It’s a twelve-hour flight from Seattle to Seoul, so I tried to make the most of it by tackling some thorny issues in the game. Even though it’s a situation I wouldn’t usually put myself in willingly, there’s something really nice about being trapped in a seat for twelve hours with no internet access. It makes it easier to stay focused on really stubborn issues like the ones I was determined to solve. And working on my laptop, somewhat less beefy than my desktop at home, is a great way to expose performance issues that I didn’t know I had.
As a first step, I decided it was past time to implement a debug teleportation system, so that I could quickly place myself anywhere on the map. The value of this feature for play testing should be self-evident. Here it is in action:
As you can see, the game doesn’t normally draw anything outside the current room, but when you manually move the viewpoint outside the room it catches on and draws the rest of the world.
One thing that might be hard to notice is that the transition between rooms is quite a bit smoother than it used to be. The room is the fundamental unit of the game world, and room changes are the very important in the simulation. To make physics simulation reasonably fast, only objects in the current room actually exist — when you move between rooms, the game destroys all the simulated bodies in the old room and creates the ones in the new room. On my desktop, this happened fast enough that it wasn’t really noticeable, but on the laptop there was a noticeable stutter every time I went through a door. To address this lag, I changed the room transition code to run in a separate thread so that the camera can move smoothly while it’s occurring. It was a conceptually simple change that was challenging to get right in all the details, but it definitely works a lot better now.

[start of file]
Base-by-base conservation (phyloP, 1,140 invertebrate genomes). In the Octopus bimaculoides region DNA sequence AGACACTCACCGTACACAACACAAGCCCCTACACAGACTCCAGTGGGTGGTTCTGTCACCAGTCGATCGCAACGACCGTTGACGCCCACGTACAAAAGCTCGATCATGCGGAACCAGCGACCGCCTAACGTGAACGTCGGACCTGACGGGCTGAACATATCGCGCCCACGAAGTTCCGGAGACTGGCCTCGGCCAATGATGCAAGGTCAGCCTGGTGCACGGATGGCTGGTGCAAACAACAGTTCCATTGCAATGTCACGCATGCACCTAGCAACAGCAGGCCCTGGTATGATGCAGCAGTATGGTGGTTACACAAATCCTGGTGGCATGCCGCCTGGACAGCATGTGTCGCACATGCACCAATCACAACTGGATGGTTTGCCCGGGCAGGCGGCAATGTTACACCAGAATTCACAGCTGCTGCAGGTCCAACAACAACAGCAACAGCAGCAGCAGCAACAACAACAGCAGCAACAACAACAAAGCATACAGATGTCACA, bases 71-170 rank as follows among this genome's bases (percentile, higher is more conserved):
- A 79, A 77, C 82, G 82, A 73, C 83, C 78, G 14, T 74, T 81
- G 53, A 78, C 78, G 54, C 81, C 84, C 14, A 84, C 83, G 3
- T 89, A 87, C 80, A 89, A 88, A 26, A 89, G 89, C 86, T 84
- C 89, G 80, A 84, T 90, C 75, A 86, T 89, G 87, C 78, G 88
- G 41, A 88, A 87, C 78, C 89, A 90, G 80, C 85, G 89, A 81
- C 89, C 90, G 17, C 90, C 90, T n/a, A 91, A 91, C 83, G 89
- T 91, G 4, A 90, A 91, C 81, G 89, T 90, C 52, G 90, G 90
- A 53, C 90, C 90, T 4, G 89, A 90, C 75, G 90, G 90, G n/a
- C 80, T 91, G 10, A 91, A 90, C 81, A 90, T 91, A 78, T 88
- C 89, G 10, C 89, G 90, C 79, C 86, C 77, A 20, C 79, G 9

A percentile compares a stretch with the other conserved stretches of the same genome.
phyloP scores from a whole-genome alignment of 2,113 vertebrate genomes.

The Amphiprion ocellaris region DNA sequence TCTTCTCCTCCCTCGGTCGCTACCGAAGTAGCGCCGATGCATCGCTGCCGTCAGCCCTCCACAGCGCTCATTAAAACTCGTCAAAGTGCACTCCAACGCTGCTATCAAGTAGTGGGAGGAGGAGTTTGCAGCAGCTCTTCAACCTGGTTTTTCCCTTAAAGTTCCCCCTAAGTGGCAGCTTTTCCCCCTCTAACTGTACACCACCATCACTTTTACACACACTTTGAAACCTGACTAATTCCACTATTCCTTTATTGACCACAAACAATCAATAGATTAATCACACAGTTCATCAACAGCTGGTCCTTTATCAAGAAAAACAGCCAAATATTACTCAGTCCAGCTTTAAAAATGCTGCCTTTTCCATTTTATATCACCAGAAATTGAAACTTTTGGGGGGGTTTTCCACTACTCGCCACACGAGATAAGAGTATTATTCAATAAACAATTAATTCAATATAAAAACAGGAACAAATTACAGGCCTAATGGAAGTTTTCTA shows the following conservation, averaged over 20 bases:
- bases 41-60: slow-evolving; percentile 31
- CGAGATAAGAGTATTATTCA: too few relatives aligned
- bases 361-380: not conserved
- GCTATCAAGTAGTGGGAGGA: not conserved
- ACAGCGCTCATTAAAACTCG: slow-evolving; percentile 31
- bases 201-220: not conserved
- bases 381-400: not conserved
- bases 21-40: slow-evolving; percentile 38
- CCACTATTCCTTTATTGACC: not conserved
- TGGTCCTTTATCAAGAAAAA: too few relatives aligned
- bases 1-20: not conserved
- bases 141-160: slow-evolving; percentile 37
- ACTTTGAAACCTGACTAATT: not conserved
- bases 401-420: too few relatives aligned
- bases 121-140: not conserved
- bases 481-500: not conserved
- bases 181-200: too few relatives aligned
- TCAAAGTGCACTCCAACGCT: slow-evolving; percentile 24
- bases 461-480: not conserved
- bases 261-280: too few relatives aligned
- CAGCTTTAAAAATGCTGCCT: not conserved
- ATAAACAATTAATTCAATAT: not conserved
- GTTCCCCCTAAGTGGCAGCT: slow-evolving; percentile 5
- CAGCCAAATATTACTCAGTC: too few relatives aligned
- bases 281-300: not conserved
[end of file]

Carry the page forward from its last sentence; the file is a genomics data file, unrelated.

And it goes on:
Sadly, I spent most of my time on the long flight dealing with a bug I had recently noticed when destroying a bunch of the landscape, visible in this video:
Around 45 seconds, notice how the character appears to be jumping and landing constantly? That’s because the ground is being created and destroyed under his feet every time a block disappears or reappears. Sadly, Box2d just doesn’t do a very good job managing collisions when bodies are being created and destroyed constantly, and since it’s a continuous floating point simulation it’s inherently unpredictable. The problem above is caused by the game engine erroneously reporting that the character is no longer standing on solid ground, causing him to go into his “falling” animation. As I discovered over the course of long hours debugging at 40,000 feet, the root cause seems to be that the method I was using to determine whether the character is making contact with the ground, involving examining the contacts with his feet, fails about one time in ten when the object he’s standing on didn’t exist in the previous simulation frame. As far as I can tell, there simply is no reliable way to get this information out of Box2d by examining contacts on a body. Ray casting, however, is reliable as ever, and that’s what I eventually gave up and used.